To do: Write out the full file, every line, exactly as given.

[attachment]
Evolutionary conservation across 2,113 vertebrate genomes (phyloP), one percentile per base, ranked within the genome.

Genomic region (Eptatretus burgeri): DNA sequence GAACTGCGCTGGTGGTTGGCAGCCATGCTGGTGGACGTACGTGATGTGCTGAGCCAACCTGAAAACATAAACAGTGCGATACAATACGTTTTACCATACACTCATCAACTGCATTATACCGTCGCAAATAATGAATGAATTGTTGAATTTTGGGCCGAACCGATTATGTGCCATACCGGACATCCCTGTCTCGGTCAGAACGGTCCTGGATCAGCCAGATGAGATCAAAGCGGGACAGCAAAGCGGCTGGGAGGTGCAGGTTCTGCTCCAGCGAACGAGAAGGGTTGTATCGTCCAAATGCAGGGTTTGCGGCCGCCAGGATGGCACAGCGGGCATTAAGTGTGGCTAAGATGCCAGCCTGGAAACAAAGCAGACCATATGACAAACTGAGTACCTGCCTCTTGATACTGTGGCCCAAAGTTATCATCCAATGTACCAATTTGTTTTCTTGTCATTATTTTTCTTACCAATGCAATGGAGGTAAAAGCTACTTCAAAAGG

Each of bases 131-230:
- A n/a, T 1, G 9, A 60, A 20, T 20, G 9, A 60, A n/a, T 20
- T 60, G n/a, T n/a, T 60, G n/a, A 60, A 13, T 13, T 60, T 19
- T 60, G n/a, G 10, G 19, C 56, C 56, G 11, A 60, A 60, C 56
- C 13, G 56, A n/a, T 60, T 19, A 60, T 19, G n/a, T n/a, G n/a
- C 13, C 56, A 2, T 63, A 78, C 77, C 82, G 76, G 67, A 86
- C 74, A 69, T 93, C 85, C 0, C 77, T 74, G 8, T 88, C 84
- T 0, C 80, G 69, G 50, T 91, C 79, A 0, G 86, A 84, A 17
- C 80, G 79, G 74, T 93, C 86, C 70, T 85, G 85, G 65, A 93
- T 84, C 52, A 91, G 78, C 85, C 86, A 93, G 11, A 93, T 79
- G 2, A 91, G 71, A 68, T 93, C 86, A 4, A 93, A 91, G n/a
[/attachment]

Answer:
Evolutionary conservation across 2,113 vertebrate genomes (phyloP), one percentile per base, ranked within the genome.

Genomic region (Eptatretus burgeri): DNA sequence GAACTGCGCTGGTGGTTGGCAGCCATGCTGGTGGACGTACGTGATGTGCTGAGCCAACCTGAAAACATAAACAGTGCGATACAATACGTTTTACCATACACTCATCAACTGCATTATACCGTCGCAAATAATGAATGAATTGTTGAATTTTGGGCCGAACCGATTATGTGCCATACCGGACATCCCTGTCTCGGTCAGAACGGTCCTGGATCAGCCAGATGAGATCAAAGCGGGACAGCAAAGCGGCTGGGAGGTGCAGGTTCTGCTCCAGCGAACGAGAAGGGTTGTATCGTCCAAATGCAGGGTTTGCGGCCGCCAGGATGGCACAGCGGGCATTAAGTGTGGCTAAGATGCCAGCCTGGAAACAAAGCAGACCATATGACAAACTGAGTACCTGCCTCTTGATACTGTGGCCCAAAGTTATCATCCAATGTACCAATTTGTTTTCTTGTCATTATTTTTCTTACCAATGCAATGGAGGTAAAAGCTACTTCAAAAGG

Each of bases 131-230:
- A n/a, T 1, G 9, A 60, A 20, T 20, G 9, A 60, A n/a, T 20
- T 60, G n/a, T n/a, T 60, G n/a, A 60, A 13, T 13, T 60, T 19
- T 60, G n/a, G 10, G 19, C 56, C 56, G 11, A 60, A 60, C 56
- C 13, G 56, A n/a, T 60, T 19, A 60, T 19, G n/a, T n/a, G n/a
- C 13, C 56, A 2, T 63, A 78, C 77, C 82, G 76, G 67, A 86
- C 74, A 69, T 93, C 85, C 0, C 77, T 74, G 8, T 88, C 84
- T 0, C 80, G 69, G 50, T 91, C 79, A 0, G 86, A 84, A 17
- C 80, G 79, G 74, T 93, C 86, C 70, T 85, G 85, G 65, A 93
- T 84, C 52, A 91, G 78, C 85, C 86, A 93, G 11, A 93, T 79
- G 2, A 91, G 71, A 68, T 93, C 86, A 4, A 93, A 91, G n/a